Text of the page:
Job, a prosperous but god-fearing man, is stricken with a series of misfortunes, losing his goods, his sons, and his health all as a result of a wager between God and Satan about whether or not a "perfect and upright" man will remain thus under relentless misfortune (1:1). As he sits in ashes, covered with boils, a group of friends come to mourn with and comfort him, sitting beside him for seven days and nights in complete silence "for they saw that his grief was great" (3:13).

Job proves a good bet by never following his wife's advice to "curse God and die," but he does deliver a series of lamentations and questions about his condition, countering his friends' theories about the possible causes (unacknowledged sin, primarily) for his troubles and finally asserting his desire to speak directly to God and ask Him the reason that a good man has been burdened with a host of sorrows (2:9). Job's friends, including a fourth speaker, Elihu, who was probably added into the text by a later writer, reprove him angrily.

God appears suddenly and speaks to Job from within a whirlwind, ending Job's complaints with his chastening response. Rather than offering a rationale for Job's suffering, God reminds him of the limitations of a human perspective. Ultimately God rewards Job and reprimands Job's friends.


This ancient exploration of the problem of suffering has for centuries been a catalyst and touchstone for diverse groups of readers. In the culture of health and illness, it lends itself to discussions of the social treatment and individual experience of cancer, AIDS, any other serious illness, or the successive health problems that can sometimes accompany old age--as well as the social, financial, and other crises that often combine with illness to make life seem unfathomably difficult unless there is some reason or purpose behind the misfortunes.

Job's laments explore a variety of perspectives on suffering. He describes the experience of physical misery: "My flesh is clothed with worms and clods of dust; my skin is broken, and become loathsome. / My days are swifter than a weaver's shuttle, and are spent without hope" (7:5-6). He wonders why he was born and wishes for an unmaking of his own birth that alludes to and opposes the words of Genesis: "Let that day be darkness" (3:4). He increasingly alienates his friends with his refusal to let them rationalize his misery as somehow deserved. Job is anything but a docile sick person, which makes him particularly engaging.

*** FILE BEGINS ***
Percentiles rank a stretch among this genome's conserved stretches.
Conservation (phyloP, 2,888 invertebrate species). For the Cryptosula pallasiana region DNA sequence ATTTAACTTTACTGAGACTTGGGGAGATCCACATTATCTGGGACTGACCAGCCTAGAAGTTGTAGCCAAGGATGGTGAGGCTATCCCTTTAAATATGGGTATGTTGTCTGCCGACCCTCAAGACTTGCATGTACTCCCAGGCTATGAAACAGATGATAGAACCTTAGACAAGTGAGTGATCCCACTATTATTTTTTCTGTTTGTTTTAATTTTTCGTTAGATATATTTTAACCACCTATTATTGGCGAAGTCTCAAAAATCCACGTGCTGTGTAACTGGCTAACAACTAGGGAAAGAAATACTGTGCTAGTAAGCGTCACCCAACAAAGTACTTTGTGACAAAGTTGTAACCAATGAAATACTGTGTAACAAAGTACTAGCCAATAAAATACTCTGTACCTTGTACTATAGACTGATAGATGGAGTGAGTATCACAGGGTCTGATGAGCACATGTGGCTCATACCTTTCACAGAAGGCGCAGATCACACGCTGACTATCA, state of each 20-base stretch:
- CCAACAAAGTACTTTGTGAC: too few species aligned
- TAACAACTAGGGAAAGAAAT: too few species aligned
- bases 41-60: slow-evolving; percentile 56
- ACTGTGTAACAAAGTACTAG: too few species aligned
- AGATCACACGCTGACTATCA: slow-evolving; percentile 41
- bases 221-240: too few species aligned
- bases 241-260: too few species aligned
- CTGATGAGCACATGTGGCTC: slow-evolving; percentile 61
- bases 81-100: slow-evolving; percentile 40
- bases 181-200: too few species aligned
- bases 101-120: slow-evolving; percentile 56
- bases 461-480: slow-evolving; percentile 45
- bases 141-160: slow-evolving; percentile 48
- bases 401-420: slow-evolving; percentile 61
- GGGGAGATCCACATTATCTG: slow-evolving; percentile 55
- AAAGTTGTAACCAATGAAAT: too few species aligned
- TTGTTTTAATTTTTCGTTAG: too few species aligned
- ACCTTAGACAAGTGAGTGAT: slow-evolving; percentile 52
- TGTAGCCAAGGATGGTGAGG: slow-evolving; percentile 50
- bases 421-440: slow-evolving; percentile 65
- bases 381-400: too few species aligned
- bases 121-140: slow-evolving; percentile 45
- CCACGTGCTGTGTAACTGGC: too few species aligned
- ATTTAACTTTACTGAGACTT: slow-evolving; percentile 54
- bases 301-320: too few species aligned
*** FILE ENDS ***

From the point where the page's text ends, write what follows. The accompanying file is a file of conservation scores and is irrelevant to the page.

If the text does offer reasons for suffering, one possibility is that it catalyzes individual development in ways that a life without suffering cannot. An alternate, ironic, answer is suggested by the frame narrative: the reason behind Job's suffering is a bet between God and Satan in which humans are victims of the quarrels of higher beings, a plot suggestive of polytheistic Greek culture.

Job weaves a rich fabric of metaphor to express his suffering, suggesting that critiques of the metaphoric treatment of illness (notably, Susan Sontag's Illness as Metaphor and AIDS and Its Metaphors; see this database) must consider who controls the flow of figurative language: describing one's own illness metaphorically may have very different effects than when one is the object of someone else's metaphoric description.

In addition, Job's use of metaphor may be the strategy he uses to avoid cursing God; by displacing his descriptions of his situation onto the natural world, he is able to express his sense of injustice without directly accusing his creator. Some translations, however, have suggested that Job actually does accuse and denounce God. The ambiguity of the text makes it even more open to use by a variety of readers, regardless of religious orientation.

See also the annotation in this database of William Blake's painting, Satan Smiting Job with Sore Boils, which is linked to an on-line representation of the artwork.

Primary Source

The Holy Bible, King James version


Thomas Nelson

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